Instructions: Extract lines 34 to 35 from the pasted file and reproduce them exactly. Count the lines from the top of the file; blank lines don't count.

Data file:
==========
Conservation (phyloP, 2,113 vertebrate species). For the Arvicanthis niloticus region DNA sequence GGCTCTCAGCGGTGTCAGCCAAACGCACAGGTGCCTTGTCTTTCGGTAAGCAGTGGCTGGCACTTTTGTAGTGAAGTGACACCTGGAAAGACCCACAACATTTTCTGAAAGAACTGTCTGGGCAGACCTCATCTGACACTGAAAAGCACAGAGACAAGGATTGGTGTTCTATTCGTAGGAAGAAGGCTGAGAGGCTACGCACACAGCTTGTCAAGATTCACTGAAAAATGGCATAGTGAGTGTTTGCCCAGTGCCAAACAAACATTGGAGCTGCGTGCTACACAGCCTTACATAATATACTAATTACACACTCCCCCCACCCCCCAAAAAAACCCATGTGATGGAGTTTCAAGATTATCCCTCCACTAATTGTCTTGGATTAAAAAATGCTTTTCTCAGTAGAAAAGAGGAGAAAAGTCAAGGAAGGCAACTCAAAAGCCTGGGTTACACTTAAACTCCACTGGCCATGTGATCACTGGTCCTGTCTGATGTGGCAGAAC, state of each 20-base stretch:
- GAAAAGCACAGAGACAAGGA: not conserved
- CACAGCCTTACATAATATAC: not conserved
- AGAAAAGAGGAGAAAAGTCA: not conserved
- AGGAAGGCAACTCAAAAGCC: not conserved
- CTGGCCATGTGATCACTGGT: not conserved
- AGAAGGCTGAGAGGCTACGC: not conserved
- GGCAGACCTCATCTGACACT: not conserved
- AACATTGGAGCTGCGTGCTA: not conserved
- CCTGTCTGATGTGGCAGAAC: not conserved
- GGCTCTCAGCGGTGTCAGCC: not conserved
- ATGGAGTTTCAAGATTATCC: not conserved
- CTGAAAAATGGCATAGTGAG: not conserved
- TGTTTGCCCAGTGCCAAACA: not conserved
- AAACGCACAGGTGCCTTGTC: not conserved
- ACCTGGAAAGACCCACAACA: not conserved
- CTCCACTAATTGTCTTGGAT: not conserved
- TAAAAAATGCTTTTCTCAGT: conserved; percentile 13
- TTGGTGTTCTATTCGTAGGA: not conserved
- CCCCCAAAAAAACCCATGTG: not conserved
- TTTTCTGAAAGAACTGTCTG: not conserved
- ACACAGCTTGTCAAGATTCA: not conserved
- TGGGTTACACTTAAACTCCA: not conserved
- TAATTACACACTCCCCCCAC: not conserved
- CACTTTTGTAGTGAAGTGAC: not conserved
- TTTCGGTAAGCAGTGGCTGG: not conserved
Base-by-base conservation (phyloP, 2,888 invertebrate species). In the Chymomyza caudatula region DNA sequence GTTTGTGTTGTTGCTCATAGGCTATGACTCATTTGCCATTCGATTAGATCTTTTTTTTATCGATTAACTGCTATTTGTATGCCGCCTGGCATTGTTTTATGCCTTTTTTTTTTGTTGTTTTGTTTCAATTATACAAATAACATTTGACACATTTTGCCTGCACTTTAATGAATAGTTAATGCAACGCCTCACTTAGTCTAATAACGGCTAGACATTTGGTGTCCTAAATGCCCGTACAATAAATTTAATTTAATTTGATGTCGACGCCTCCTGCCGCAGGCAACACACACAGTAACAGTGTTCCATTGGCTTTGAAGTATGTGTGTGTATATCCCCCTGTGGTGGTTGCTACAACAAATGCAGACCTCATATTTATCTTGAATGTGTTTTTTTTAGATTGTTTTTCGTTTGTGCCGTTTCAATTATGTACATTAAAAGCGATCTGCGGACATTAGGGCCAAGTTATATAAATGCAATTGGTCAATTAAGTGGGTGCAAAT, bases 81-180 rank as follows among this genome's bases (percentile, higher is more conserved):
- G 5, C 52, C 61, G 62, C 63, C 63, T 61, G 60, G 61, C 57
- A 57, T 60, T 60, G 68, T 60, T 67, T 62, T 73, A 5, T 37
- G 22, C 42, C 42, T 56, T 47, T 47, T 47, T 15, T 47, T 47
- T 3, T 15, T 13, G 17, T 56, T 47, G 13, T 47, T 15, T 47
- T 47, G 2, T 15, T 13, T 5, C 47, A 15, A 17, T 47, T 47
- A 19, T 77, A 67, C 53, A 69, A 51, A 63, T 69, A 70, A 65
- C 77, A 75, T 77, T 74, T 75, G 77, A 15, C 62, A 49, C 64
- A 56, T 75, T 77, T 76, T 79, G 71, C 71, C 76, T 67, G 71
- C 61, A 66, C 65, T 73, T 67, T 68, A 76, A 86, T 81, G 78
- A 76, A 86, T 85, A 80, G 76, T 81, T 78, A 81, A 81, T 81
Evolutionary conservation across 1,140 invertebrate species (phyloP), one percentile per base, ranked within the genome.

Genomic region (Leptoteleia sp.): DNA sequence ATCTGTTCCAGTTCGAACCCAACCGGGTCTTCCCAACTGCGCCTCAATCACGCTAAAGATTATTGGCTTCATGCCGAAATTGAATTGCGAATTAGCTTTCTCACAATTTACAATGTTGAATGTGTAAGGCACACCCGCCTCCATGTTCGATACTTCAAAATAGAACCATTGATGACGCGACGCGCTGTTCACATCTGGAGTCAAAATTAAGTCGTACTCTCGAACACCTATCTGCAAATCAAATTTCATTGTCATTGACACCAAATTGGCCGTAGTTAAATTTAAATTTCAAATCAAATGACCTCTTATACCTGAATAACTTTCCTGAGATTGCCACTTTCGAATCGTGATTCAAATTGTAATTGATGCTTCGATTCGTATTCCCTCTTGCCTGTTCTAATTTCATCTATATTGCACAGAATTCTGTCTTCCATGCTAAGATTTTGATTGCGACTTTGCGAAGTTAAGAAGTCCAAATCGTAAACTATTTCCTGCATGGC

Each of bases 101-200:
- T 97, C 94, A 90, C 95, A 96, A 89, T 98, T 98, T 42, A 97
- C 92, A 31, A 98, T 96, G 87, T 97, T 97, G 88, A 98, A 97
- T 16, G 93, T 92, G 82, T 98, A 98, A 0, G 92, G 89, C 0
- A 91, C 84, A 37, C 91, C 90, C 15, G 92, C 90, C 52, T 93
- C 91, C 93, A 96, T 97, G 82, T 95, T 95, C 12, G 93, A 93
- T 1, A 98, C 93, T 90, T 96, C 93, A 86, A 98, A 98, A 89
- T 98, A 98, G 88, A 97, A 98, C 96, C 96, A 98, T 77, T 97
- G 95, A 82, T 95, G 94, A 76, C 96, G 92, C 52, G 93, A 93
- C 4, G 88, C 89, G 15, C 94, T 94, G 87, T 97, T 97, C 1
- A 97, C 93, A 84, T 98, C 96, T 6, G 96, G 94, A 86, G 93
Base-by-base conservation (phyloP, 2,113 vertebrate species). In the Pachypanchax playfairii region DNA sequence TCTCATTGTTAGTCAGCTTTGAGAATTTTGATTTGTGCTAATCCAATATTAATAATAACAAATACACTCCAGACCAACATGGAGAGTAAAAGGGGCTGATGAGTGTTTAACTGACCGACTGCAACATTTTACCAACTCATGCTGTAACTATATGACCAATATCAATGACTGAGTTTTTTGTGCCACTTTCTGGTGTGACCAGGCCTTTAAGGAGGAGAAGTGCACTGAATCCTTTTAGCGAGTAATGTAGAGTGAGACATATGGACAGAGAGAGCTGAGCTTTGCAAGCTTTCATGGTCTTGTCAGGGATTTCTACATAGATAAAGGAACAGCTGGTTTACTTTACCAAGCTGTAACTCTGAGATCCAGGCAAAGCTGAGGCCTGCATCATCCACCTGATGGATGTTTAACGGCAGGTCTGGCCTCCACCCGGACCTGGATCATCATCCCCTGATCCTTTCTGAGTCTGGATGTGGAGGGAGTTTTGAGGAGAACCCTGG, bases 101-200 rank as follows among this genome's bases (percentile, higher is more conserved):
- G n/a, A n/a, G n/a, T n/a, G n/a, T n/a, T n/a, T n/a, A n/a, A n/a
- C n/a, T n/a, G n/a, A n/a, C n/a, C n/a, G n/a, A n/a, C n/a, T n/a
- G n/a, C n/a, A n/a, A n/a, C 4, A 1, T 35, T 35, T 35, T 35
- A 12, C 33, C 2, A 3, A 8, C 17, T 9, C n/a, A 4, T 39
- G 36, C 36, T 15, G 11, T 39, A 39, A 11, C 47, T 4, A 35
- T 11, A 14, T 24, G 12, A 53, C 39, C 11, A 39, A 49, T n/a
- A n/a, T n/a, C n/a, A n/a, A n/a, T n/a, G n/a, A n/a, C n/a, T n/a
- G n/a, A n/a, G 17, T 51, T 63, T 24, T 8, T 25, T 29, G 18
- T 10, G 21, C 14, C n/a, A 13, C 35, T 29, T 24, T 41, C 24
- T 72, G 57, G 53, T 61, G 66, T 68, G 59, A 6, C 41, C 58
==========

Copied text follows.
- C 77, A 75, T 77, T 74, T 75, G 77, A 15, C 62, A 49, C 64
- A 56, T 75, T 77, T 76, T 79, G 71, C 71, C 76, T 67, G 71